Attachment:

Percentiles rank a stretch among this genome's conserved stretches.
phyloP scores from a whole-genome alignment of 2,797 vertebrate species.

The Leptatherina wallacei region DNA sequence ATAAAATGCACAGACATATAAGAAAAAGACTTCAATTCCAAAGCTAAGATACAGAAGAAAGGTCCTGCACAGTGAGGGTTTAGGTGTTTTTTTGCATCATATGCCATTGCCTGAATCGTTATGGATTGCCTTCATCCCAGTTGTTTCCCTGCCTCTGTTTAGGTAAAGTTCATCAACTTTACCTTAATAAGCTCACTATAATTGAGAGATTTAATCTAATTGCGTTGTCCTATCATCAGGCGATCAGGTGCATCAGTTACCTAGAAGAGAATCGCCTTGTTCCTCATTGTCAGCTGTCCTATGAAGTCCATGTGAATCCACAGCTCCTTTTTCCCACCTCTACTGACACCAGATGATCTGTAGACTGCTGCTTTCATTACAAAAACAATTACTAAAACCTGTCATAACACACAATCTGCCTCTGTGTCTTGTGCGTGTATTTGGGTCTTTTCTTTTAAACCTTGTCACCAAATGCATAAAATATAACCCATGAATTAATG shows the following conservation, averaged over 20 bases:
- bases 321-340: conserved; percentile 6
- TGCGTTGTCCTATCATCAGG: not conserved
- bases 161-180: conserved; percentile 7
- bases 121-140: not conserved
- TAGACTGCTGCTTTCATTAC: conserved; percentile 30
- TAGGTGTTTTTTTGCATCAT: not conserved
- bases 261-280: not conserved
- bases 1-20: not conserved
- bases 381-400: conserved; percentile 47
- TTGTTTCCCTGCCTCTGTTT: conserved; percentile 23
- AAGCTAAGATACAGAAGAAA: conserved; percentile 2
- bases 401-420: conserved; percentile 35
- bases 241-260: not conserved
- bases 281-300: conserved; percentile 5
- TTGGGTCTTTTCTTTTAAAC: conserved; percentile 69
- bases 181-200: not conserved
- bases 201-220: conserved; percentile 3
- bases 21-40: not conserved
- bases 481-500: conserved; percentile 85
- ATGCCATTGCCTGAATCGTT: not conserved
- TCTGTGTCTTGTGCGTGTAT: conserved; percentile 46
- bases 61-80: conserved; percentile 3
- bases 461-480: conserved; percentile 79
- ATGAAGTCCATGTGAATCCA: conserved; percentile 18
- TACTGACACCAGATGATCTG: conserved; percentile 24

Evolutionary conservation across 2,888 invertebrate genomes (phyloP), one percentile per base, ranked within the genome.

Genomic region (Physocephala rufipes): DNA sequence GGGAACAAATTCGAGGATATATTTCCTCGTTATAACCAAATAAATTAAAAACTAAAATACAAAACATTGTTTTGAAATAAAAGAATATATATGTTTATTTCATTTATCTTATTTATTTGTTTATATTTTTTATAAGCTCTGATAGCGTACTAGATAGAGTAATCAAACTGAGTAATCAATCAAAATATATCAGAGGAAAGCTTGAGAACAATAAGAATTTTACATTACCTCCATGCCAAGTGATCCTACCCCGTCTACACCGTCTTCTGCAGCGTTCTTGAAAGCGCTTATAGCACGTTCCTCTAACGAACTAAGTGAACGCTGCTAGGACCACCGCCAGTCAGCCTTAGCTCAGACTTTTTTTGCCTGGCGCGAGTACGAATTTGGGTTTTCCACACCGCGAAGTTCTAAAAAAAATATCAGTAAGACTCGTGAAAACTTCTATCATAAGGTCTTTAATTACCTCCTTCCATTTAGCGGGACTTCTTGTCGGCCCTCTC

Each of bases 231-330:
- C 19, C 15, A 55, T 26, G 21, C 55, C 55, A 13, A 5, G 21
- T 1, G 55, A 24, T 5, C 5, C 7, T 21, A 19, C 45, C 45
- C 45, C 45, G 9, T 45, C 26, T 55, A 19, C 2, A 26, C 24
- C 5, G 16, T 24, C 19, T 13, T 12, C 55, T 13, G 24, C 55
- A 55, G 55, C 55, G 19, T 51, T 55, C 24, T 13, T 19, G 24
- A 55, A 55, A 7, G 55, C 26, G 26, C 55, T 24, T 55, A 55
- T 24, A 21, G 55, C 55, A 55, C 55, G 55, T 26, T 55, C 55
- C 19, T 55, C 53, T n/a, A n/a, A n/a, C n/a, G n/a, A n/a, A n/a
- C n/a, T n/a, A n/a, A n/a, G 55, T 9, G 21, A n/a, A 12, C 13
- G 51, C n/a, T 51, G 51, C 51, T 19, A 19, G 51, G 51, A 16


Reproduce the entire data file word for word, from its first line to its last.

Percentiles rank a stretch among this genome's conserved stretches.
phyloP scores from a whole-genome alignment of 2,797 vertebrate species.

The Leptatherina wallacei region DNA sequence ATAAAATGCACAGACATATAAGAAAAAGACTTCAATTCCAAAGCTAAGATACAGAAGAAAGGTCCTGCACAGTGAGGGTTTAGGTGTTTTTTTGCATCATATGCCATTGCCTGAATCGTTATGGATTGCCTTCATCCCAGTTGTTTCCCTGCCTCTGTTTAGGTAAAGTTCATCAACTTTACCTTAATAAGCTCACTATAATTGAGAGATTTAATCTAATTGCGTTGTCCTATCATCAGGCGATCAGGTGCATCAGTTACCTAGAAGAGAATCGCCTTGTTCCTCATTGTCAGCTGTCCTATGAAGTCCATGTGAATCCACAGCTCCTTTTTCCCACCTCTACTGACACCAGATGATCTGTAGACTGCTGCTTTCATTACAAAAACAATTACTAAAACCTGTCATAACACACAATCTGCCTCTGTGTCTTGTGCGTGTATTTGGGTCTTTTCTTTTAAACCTTGTCACCAAATGCATAAAATATAACCCATGAATTAATG shows the following conservation, averaged over 20 bases:
- bases 321-340: conserved; percentile 6
- TGCGTTGTCCTATCATCAGG: not conserved
- bases 161-180: conserved; percentile 7
- bases 121-140: not conserved
- TAGACTGCTGCTTTCATTAC: conserved; percentile 30
- TAGGTGTTTTTTTGCATCAT: not conserved
- bases 261-280: not conserved
- bases 1-20: not conserved
- bases 381-400: conserved; percentile 47
- TTGTTTCCCTGCCTCTGTTT: conserved; percentile 23
- AAGCTAAGATACAGAAGAAA: conserved; percentile 2
- bases 401-420: conserved; percentile 35
- bases 241-260: not conserved
- bases 281-300: conserved; percentile 5
- TTGGGTCTTTTCTTTTAAAC: conserved; percentile 69
- bases 181-200: not conserved
- bases 201-220: conserved; percentile 3
- bases 21-40: not conserved
- bases 481-500: conserved; percentile 85
- ATGCCATTGCCTGAATCGTT: not conserved
- TCTGTGTCTTGTGCGTGTAT: conserved; percentile 46
- bases 61-80: conserved; percentile 3
- bases 461-480: conserved; percentile 79
- ATGAAGTCCATGTGAATCCA: conserved; percentile 18
- TACTGACACCAGATGATCTG: conserved; percentile 24

Evolutionary conservation across 2,888 invertebrate genomes (phyloP), one percentile per base, ranked within the genome.

Genomic region (Physocephala rufipes): DNA sequence GGGAACAAATTCGAGGATATATTTCCTCGTTATAACCAAATAAATTAAAAACTAAAATACAAAACATTGTTTTGAAATAAAAGAATATATATGTTTATTTCATTTATCTTATTTATTTGTTTATATTTTTTATAAGCTCTGATAGCGTACTAGATAGAGTAATCAAACTGAGTAATCAATCAAAATATATCAGAGGAAAGCTTGAGAACAATAAGAATTTTACATTACCTCCATGCCAAGTGATCCTACCCCGTCTACACCGTCTTCTGCAGCGTTCTTGAAAGCGCTTATAGCACGTTCCTCTAACGAACTAAGTGAACGCTGCTAGGACCACCGCCAGTCAGCCTTAGCTCAGACTTTTTTTGCCTGGCGCGAGTACGAATTTGGGTTTTCCACACCGCGAAGTTCTAAAAAAAATATCAGTAAGACTCGTGAAAACTTCTATCATAAGGTCTTTAATTACCTCCTTCCATTTAGCGGGACTTCTTGTCGGCCCTCTC

Each of bases 231-330:
- C 19, C 15, A 55, T 26, G 21, C 55, C 55, A 13, A 5, G 21
- T 1, G 55, A 24, T 5, C 5, C 7, T 21, A 19, C 45, C 45
- C 45, C 45, G 9, T 45, C 26, T 55, A 19, C 2, A 26, C 24
- C 5, G 16, T 24, C 19, T 13, T 12, C 55, T 13, G 24, C 55
- A 55, G 55, C 55, G 19, T 51, T 55, C 24, T 13, T 19, G 24
- A 55, A 55, A 7, G 55, C 26, G 26, C 55, T 24, T 55, A 55
- T 24, A 21, G 55, C 55, A 55, C 55, G 55, T 26, T 55, C 55
- C 19, T 55, C 53, T n/a, A n/a, A n/a, C n/a, G n/a, A n/a, A n/a
- C n/a, T n/a, A n/a, A n/a, G 55, T 9, G 21, A n/a, A 12, C 13
- G 51, C n/a, T 51, G 51, C 51, T 19, A 19, G 51, G 51, A 16